The NPR conversation also said:
There's also been some talk of requiring aircraft that fly in this corridor to be equipped with transponders. And these are these electronic devices that allow air traffic controllers and other aircraft to know where a particular aircraft is.
This one is particularly puzzling because such a mandate already exists. It's called a "Mode C veil" and it exists within 30 miles of major airports (including the Twin Cities) in which all planes must have an altitude-reporting transponder that can be picked up on radar.
In addition, many pilots are equipping their planes with new, relatively inexpensive traffic alert systems that alert him/her to conflicting traffic.
Disclaimer: I have an opinion on the issue that's almost as strong as my distaste for inaccurate reporting.
Last year, the Polaroid company announced it would stop selling its cameras and producing instant film. Now that stores have sold their stocks, the price of a packet of Polaroid film is through the roof. Rapid changes in technology make it hard to keep up with the latest gadget, and even harder to let go of the ones we love. What low-tech device do you refuse to give up?
The pencil sharpener.
WHAT WE'RE DOING
Midmorning (9-11 a.m.) - First hour: President Obama says "not now" to immigration reform. If not now, when? Second hour: Former Chowhound "alpha dog" Jim Leff spent years searching for the most delicious food across the country. He still has opinions about restaurant fare, but his latest quest is for the meals that perfectly capture a sense of well-being.
Midday (11 a.m. - 1 p.m.) - TBA
Talk of the Nation (1-3 p.m.) - First hour: After the second Vatican Council, American nuns began to modernize their lives. But the Vatican hasn't always been comfortable with how far they've gone and is expressing concern that their lives have become too secular. Now, the Vatican is taking a closer look at what nuns say and do. Second hour: An exploration of American Chinatown: A People's History of Five Neighborhoods.
All Things Considered (3-6:30 p.m.) - MPR's Tim Post looks at Kurt Rambis, the new coach of the Timberwolves. The thing is: David Kahn, the general manager, has pretty well dampened enthusiasm for the team (what little existed), saying it'll be a few years before it's competitive. Why should people care about the Timberwolves?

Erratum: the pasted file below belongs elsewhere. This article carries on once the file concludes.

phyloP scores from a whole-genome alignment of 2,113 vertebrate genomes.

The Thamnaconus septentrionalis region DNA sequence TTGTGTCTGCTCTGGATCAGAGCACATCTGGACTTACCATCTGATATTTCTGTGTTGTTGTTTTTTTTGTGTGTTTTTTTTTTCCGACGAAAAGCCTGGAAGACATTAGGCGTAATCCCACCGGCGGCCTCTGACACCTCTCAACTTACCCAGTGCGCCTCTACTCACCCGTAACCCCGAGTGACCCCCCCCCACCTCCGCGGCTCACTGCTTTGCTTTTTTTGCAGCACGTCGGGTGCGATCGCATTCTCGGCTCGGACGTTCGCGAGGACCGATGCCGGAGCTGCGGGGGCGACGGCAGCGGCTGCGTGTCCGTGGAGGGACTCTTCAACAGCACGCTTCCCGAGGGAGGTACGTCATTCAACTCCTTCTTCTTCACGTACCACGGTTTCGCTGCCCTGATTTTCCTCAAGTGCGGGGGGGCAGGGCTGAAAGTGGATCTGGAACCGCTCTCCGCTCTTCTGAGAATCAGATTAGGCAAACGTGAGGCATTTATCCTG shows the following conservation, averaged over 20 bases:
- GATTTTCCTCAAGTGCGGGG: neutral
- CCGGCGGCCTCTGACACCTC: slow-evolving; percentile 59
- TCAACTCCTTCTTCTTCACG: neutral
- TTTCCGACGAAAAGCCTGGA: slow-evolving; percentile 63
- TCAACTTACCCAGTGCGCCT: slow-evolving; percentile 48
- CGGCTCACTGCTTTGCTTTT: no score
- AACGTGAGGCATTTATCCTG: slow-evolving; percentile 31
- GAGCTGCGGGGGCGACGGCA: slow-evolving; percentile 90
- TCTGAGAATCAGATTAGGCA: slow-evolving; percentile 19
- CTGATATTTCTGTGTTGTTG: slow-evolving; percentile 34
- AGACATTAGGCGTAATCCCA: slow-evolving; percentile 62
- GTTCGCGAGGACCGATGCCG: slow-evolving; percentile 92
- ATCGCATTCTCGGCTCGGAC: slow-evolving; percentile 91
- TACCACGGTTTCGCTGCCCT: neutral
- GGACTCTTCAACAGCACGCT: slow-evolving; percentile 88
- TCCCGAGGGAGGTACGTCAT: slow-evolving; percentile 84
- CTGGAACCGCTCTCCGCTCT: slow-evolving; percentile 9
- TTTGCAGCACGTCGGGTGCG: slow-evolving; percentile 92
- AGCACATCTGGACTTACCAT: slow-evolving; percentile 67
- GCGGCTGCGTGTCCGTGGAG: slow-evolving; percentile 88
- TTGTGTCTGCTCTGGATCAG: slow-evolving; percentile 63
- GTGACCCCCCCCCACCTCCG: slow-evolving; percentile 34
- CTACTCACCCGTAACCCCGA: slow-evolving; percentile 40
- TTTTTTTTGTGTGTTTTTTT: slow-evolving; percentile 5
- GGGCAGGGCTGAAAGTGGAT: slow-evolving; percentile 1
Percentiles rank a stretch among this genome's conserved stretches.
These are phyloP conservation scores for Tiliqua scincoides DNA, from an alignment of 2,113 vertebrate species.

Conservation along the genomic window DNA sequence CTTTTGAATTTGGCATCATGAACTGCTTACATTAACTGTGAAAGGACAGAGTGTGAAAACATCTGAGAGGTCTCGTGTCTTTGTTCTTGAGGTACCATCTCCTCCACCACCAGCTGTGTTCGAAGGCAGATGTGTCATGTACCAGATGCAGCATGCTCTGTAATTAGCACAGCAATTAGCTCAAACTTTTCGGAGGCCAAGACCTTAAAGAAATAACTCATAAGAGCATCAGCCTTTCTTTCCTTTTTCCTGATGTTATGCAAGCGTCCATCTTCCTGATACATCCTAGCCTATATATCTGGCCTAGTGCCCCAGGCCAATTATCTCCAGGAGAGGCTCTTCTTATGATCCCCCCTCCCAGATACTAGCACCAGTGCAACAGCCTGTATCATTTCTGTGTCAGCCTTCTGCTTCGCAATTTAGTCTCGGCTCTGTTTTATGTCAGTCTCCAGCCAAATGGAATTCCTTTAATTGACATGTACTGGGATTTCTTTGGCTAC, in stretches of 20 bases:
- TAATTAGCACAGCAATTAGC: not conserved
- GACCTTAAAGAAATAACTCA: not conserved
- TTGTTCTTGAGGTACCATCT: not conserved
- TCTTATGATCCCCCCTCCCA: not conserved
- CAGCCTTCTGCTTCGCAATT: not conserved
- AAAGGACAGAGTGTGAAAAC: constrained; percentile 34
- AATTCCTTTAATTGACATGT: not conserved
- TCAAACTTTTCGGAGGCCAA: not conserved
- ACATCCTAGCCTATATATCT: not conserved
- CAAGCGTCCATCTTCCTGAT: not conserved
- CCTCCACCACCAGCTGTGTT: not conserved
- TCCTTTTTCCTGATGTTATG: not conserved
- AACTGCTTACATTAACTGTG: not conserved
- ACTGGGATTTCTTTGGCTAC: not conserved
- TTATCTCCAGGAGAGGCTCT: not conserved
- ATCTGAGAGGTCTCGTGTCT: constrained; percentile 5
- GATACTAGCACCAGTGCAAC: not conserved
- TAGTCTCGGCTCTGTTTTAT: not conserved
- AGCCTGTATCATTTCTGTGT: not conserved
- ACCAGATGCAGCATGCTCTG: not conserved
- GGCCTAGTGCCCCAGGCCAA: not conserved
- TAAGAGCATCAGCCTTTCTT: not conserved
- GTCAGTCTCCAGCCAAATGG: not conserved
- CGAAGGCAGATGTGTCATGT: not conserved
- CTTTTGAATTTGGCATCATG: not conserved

Some people are moving back into Detroit, America's basket case? Why? With every problem, comes opportunity. Anthony Brooks will report.(4 Comments)
Consider this early-morning shot from the Hazeltine National Golf Club .
How many people in the news are recognizable merely via their silhouette?
(AP Photo/Charlie Riedel)
|The Daily Show With Jon Stewart||Mon - Thurs 11p / 10c|
"If we did not believe in that separation, maybe we'd find a way to work together," Meyer said. "I'm on the side of the dialogue."(3 Comments)
For pure theater, the growing protests over President Obama's health care initiative makes for a compelling people-watching moment or two. The scene today shifted to Portsmouth, New Hampshire, in a state that knows how to make life miserable for visiting Democrats.
Pixelating of the image above (you can click for a larger version) makes some of the material difficult to read, so let's take a closer look:
We've got the woman with the bad grammar:
The always lame attempt to turn a name into an acronym:
Irony, anyone? The flag-waving American with the foreign-automaker (BMW) hat, holding a sign about fascism. BMW, the company whose largest shareholder family allegedly had a Nazi past:
And the tourist-town T-shirt shop's best-seller:
Across the street we have an entirely different looking crowd. This is the side that says the other side isn't "grassroots" because they're coordinated in their demonstrations. Note the coordination.13 Comments)
Last month, MPR's Midmorning tackled the question of why Americans are comparatively down on the American scientific community. Just 17% of the public thinks that U.S. scientific achievements rate as the best in the world, according to a Pew Research study.
"Fully 85% see the public's lack of scientific knowledge as a major problem for science, and nearly half (49%) fault the public for having unrealistic expectations about the speed of scientific achievements."
Clearly, we're not blowing up enough stuff.
More science here.
(h/t: Open Culture)(3 Comments)